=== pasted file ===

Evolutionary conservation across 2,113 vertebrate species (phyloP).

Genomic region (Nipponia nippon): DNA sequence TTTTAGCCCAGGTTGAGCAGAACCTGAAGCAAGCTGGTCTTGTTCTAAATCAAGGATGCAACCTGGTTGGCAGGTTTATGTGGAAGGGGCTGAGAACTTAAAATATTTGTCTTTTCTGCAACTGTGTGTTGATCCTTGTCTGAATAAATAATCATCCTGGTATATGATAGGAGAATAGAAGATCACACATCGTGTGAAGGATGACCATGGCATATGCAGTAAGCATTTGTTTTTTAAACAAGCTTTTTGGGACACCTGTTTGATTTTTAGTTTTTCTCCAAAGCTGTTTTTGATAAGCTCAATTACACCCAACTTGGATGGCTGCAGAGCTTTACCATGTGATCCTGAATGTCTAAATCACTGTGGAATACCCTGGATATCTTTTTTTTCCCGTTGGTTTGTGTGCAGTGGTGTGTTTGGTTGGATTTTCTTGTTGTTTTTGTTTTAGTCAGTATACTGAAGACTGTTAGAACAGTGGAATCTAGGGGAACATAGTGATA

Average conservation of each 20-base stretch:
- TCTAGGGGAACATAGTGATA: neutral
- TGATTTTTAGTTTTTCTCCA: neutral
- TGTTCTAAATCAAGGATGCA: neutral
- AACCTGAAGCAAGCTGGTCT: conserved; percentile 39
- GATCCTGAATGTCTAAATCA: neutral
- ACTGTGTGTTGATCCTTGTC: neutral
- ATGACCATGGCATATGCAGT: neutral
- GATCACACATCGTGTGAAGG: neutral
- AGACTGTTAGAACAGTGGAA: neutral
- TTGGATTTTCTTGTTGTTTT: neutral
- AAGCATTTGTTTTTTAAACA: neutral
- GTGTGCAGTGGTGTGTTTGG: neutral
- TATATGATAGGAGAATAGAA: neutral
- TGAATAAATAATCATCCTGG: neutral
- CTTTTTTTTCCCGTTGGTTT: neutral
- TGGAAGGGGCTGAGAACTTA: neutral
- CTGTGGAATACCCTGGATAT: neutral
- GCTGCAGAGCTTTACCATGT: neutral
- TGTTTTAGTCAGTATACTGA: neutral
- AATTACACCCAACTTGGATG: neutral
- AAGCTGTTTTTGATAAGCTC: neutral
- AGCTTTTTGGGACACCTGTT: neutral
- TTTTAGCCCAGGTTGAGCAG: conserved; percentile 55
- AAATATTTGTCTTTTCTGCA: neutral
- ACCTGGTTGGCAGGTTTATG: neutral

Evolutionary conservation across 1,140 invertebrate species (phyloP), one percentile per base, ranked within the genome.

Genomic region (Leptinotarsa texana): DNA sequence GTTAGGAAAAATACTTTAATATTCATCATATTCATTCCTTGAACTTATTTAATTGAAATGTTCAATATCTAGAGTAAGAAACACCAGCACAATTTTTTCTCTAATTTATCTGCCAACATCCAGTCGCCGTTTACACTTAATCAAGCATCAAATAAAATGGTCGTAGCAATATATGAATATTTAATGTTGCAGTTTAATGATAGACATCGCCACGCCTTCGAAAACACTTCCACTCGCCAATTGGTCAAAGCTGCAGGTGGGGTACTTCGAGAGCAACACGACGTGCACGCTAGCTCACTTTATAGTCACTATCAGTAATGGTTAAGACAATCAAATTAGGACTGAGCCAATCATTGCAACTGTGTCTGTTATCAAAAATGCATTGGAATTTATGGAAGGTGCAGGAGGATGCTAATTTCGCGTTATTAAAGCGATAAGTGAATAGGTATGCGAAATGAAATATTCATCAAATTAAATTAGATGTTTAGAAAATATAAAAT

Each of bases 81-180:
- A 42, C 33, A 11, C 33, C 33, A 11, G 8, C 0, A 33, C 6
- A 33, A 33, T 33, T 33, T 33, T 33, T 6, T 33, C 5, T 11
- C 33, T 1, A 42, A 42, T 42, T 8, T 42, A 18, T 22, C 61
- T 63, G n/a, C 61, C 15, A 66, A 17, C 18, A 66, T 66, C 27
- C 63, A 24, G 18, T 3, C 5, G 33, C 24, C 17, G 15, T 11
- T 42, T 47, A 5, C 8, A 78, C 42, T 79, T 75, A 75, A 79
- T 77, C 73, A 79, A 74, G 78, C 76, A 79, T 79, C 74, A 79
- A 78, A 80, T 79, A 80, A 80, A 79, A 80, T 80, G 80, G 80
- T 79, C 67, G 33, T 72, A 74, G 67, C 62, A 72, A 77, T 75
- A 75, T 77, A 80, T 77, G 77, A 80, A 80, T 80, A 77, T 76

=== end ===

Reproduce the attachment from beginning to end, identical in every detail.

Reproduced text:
Evolutionary conservation across 2,113 vertebrate species (phyloP).

Genomic region (Nipponia nippon): DNA sequence TTTTAGCCCAGGTTGAGCAGAACCTGAAGCAAGCTGGTCTTGTTCTAAATCAAGGATGCAACCTGGTTGGCAGGTTTATGTGGAAGGGGCTGAGAACTTAAAATATTTGTCTTTTCTGCAACTGTGTGTTGATCCTTGTCTGAATAAATAATCATCCTGGTATATGATAGGAGAATAGAAGATCACACATCGTGTGAAGGATGACCATGGCATATGCAGTAAGCATTTGTTTTTTAAACAAGCTTTTTGGGACACCTGTTTGATTTTTAGTTTTTCTCCAAAGCTGTTTTTGATAAGCTCAATTACACCCAACTTGGATGGCTGCAGAGCTTTACCATGTGATCCTGAATGTCTAAATCACTGTGGAATACCCTGGATATCTTTTTTTTCCCGTTGGTTTGTGTGCAGTGGTGTGTTTGGTTGGATTTTCTTGTTGTTTTTGTTTTAGTCAGTATACTGAAGACTGTTAGAACAGTGGAATCTAGGGGAACATAGTGATA

Average conservation of each 20-base stretch:
- TCTAGGGGAACATAGTGATA: neutral
- TGATTTTTAGTTTTTCTCCA: neutral
- TGTTCTAAATCAAGGATGCA: neutral
- AACCTGAAGCAAGCTGGTCT: conserved; percentile 39
- GATCCTGAATGTCTAAATCA: neutral
- ACTGTGTGTTGATCCTTGTC: neutral
- ATGACCATGGCATATGCAGT: neutral
- GATCACACATCGTGTGAAGG: neutral
- AGACTGTTAGAACAGTGGAA: neutral
- TTGGATTTTCTTGTTGTTTT: neutral
- AAGCATTTGTTTTTTAAACA: neutral
- GTGTGCAGTGGTGTGTTTGG: neutral
- TATATGATAGGAGAATAGAA: neutral
- TGAATAAATAATCATCCTGG: neutral
- CTTTTTTTTCCCGTTGGTTT: neutral
- TGGAAGGGGCTGAGAACTTA: neutral
- CTGTGGAATACCCTGGATAT: neutral
- GCTGCAGAGCTTTACCATGT: neutral
- TGTTTTAGTCAGTATACTGA: neutral
- AATTACACCCAACTTGGATG: neutral
- AAGCTGTTTTTGATAAGCTC: neutral
- AGCTTTTTGGGACACCTGTT: neutral
- TTTTAGCCCAGGTTGAGCAG: conserved; percentile 55
- AAATATTTGTCTTTTCTGCA: neutral
- ACCTGGTTGGCAGGTTTATG: neutral

Evolutionary conservation across 1,140 invertebrate species (phyloP), one percentile per base, ranked within the genome.

Genomic region (Leptinotarsa texana): DNA sequence GTTAGGAAAAATACTTTAATATTCATCATATTCATTCCTTGAACTTATTTAATTGAAATGTTCAATATCTAGAGTAAGAAACACCAGCACAATTTTTTCTCTAATTTATCTGCCAACATCCAGTCGCCGTTTACACTTAATCAAGCATCAAATAAAATGGTCGTAGCAATATATGAATATTTAATGTTGCAGTTTAATGATAGACATCGCCACGCCTTCGAAAACACTTCCACTCGCCAATTGGTCAAAGCTGCAGGTGGGGTACTTCGAGAGCAACACGACGTGCACGCTAGCTCACTTTATAGTCACTATCAGTAATGGTTAAGACAATCAAATTAGGACTGAGCCAATCATTGCAACTGTGTCTGTTATCAAAAATGCATTGGAATTTATGGAAGGTGCAGGAGGATGCTAATTTCGCGTTATTAAAGCGATAAGTGAATAGGTATGCGAAATGAAATATTCATCAAATTAAATTAGATGTTTAGAAAATATAAAAT

Each of bases 81-180:
- A 42, C 33, A 11, C 33, C 33, A 11, G 8, C 0, A 33, C 6
- A 33, A 33, T 33, T 33, T 33, T 33, T 6, T 33, C 5, T 11
- C 33, T 1, A 42, A 42, T 42, T 8, T 42, A 18, T 22, C 61
- T 63, G n/a, C 61, C 15, A 66, A 17, C 18, A 66, T 66, C 27
- C 63, A 24, G 18, T 3, C 5, G 33, C 24, C 17, G 15, T 11
- T 42, T 47, A 5, C 8, A 78, C 42, T 79, T 75, A 75, A 79
- T 77, C 73, A 79, A 74, G 78, C 76, A 79, T 79, C 74, A 79
- A 78, A 80, T 79, A 80, A 80, A 79, A 80, T 80, G 80, G 80
- T 79, C 67, G 33, T 72, A 74, G 67, C 62, A 72, A 77, T 75
- A 75, T 77, A 80, T 77, G 77, A 80, A 80, T 80, A 77, T 76